Celebrate National Poetry Month with NPR

April is National Poetry Month, and there's a host of ways to celebrate. NPR is inviting listeners to write and submit their own original poetry "tweets" throughout the month (in other words, original poems with a 140-character limit). Submissions are reviewed and presented on air by US Poet Laureate Tracy K. Smith. 

Alternatively, you can enjoy some of the great poetry that's featured online. One of my favorite sources: the series that NPR's All Things Considered ran in honor of Poetry Month in 2001 (find it here). There you'll find interviews with and poems by Stanley Kunitz, Ron Padgett, Judy Jordan, Maurice Manning, and Ofelia Zepeda. Here are the poems they showcase by Ron Padgett: 

The Drink 

I am always interested in the people in films who have just had a drink thrown in their faces. Sometimes they react with uncontrollable rage, but sometimes-my favorites-they do not change their expressions at all. Instead they raise a handkerchief or napkin and calmly dab at the offending liquid, as the hurler jumps to her feet and storms away. The other people at the table are understandably uncomfortable. A woman leans over and places her hand on the sleeve of the man's jacket and says, "David, you know she didn't mean it." David answers, "Yes," but in an ambiguous tone-the perfect adult response. But now the orchestra has resumed its amiable and lively dance music, and the room is set in motion as before. Out in the parking lot, however, Elizabeth is setting fire to David's car. Yes, this is a contemporary film.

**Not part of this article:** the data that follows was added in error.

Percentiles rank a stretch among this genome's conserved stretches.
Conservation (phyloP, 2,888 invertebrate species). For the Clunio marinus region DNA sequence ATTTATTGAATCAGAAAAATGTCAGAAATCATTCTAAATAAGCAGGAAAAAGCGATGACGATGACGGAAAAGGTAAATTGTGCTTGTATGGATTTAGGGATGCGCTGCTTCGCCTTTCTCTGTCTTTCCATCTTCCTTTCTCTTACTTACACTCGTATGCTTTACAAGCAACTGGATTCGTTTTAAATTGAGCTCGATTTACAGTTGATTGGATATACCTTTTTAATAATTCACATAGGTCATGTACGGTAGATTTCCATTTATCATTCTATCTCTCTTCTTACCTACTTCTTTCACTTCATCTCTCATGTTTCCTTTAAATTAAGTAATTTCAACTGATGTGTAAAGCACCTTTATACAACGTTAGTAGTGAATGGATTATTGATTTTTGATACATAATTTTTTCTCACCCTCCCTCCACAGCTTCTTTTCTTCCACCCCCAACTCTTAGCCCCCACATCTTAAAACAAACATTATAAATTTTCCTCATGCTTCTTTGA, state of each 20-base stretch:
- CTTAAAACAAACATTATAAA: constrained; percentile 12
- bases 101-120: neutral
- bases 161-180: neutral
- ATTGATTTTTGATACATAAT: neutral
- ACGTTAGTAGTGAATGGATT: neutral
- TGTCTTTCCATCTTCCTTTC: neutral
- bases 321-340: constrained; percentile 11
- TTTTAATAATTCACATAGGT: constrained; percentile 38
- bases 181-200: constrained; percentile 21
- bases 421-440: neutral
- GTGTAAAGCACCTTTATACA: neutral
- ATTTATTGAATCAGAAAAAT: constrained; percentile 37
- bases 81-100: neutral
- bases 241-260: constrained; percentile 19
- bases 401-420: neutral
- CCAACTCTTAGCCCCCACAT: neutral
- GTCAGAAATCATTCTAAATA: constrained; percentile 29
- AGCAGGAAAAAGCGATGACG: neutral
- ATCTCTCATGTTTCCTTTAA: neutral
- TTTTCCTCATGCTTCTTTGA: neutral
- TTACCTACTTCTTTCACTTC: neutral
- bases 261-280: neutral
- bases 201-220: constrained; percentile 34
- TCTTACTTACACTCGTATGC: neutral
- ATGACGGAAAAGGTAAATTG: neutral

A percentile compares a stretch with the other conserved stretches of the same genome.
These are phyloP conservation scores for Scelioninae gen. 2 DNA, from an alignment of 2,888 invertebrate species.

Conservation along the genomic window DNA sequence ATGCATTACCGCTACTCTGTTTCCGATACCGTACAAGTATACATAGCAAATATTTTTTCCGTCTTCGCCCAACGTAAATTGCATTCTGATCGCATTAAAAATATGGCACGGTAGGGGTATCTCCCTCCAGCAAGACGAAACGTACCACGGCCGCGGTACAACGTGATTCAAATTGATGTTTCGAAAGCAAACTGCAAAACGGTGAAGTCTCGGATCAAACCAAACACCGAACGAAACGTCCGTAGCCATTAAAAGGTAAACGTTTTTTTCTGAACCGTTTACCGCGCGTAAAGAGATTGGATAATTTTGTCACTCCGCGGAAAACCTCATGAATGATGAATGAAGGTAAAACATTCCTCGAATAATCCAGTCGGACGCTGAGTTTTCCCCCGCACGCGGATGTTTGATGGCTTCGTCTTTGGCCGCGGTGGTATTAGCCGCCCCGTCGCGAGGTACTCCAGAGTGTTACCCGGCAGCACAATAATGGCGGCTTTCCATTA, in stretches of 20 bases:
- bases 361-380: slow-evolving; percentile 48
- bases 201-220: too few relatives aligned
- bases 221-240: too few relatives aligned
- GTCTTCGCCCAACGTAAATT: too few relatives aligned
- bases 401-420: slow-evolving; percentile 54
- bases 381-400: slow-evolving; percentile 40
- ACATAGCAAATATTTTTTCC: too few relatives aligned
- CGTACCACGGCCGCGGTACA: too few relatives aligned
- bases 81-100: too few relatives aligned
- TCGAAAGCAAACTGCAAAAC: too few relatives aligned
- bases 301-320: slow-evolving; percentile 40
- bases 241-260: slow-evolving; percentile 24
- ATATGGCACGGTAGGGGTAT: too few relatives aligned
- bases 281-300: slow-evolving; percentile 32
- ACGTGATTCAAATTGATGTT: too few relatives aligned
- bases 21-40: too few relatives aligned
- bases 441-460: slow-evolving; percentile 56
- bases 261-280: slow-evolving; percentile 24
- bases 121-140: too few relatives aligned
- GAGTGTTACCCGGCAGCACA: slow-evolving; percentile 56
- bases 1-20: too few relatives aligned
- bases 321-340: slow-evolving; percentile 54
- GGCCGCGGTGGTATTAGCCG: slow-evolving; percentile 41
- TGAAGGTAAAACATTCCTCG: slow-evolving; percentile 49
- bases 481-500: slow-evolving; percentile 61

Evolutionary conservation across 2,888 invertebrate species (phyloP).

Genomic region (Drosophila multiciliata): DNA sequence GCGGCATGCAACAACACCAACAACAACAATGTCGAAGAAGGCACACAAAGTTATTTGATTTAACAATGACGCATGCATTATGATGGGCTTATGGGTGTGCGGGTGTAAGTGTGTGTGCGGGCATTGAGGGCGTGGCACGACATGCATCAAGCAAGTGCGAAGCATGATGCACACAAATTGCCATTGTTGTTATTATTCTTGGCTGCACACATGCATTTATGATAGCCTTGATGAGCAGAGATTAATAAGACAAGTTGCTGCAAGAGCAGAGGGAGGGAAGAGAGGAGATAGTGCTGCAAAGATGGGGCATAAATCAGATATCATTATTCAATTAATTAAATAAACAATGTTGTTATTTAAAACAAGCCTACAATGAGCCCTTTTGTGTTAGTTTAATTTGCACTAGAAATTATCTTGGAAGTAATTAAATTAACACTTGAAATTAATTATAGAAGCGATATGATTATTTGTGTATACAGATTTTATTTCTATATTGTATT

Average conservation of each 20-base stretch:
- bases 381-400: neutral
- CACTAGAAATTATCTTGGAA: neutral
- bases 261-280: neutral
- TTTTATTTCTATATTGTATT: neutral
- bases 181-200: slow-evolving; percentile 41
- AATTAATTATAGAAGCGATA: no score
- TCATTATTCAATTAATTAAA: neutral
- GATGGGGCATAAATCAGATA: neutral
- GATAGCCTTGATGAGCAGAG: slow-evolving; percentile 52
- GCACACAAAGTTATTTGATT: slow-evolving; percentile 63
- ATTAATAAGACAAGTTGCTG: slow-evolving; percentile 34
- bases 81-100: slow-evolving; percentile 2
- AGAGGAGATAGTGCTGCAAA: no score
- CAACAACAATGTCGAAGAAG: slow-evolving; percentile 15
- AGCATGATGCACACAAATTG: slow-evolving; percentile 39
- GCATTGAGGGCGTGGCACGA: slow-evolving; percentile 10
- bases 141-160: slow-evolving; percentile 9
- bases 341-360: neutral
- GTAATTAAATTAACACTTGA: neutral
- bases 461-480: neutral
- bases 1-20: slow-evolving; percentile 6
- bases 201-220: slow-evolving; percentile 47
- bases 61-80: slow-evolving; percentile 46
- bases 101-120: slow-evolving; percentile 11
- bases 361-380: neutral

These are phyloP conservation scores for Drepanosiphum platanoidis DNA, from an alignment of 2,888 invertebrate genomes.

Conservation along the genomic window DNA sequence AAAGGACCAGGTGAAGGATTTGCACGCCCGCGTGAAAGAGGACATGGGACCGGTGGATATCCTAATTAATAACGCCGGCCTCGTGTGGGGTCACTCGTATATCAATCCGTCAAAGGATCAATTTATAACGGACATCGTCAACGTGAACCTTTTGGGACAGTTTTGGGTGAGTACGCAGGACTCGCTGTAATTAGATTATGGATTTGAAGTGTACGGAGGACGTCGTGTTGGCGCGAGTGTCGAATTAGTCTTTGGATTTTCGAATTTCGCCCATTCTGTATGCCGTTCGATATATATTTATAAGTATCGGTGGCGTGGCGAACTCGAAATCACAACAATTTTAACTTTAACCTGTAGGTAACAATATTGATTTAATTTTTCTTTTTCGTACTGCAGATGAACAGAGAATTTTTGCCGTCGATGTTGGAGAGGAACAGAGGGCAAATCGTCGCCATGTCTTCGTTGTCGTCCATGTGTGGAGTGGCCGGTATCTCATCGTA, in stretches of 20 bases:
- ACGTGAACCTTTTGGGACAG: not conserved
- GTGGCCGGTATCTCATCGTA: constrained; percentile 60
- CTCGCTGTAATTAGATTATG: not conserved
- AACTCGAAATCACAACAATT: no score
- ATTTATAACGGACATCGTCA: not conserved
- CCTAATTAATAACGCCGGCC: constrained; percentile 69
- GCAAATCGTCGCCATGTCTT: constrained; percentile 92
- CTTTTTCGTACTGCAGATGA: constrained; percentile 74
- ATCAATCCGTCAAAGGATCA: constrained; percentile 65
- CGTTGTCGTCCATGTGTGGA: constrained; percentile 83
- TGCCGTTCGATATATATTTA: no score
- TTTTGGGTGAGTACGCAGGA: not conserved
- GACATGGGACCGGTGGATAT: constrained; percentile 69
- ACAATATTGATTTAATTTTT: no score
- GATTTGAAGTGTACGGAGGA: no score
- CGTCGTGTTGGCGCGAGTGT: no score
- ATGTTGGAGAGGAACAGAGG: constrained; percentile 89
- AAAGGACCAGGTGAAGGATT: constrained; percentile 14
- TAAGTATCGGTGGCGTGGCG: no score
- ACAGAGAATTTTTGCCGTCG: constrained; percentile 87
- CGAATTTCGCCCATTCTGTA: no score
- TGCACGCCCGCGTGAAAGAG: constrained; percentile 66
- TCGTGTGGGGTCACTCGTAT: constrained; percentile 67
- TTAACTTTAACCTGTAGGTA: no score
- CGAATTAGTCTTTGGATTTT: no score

-- from You Never Know (Coffee House Press, 2002)

Nothing in That Drawer 

Nothing in that drawer. 
Nothing in that drawer. 
Nothing in that drawer. 
Nothing in that drawer. 
Nothing in that drawer. 
Nothing in that drawer. 
Nothing in that drawer. 
Nothing in that drawer. 
Nothing in that drawer. 
Nothing in that drawer. 
Nothing in that drawer. 
Nothing in that drawer. 
Nothing in that drawer. 
Nothing in that drawer.

-- from Great Balls of Fire (Coffee House Press, 1990)

 

Fixation 

It's not that hard to climb up 
on a cross and have nails driven 
into your hands and feet. 
Of course it would hurt, but 
if your mind were strong enough 
you wouldn't notice. You 
would notice how much farther 
you can see up here, how 
there's even a breeze 
that cools your leaking blood. 
The hills with olive groves fold in 
to other hills with roads and huts, 
flocks of sheep on a distant rise.

-- from You Never Know (Coffee House Press, 2002)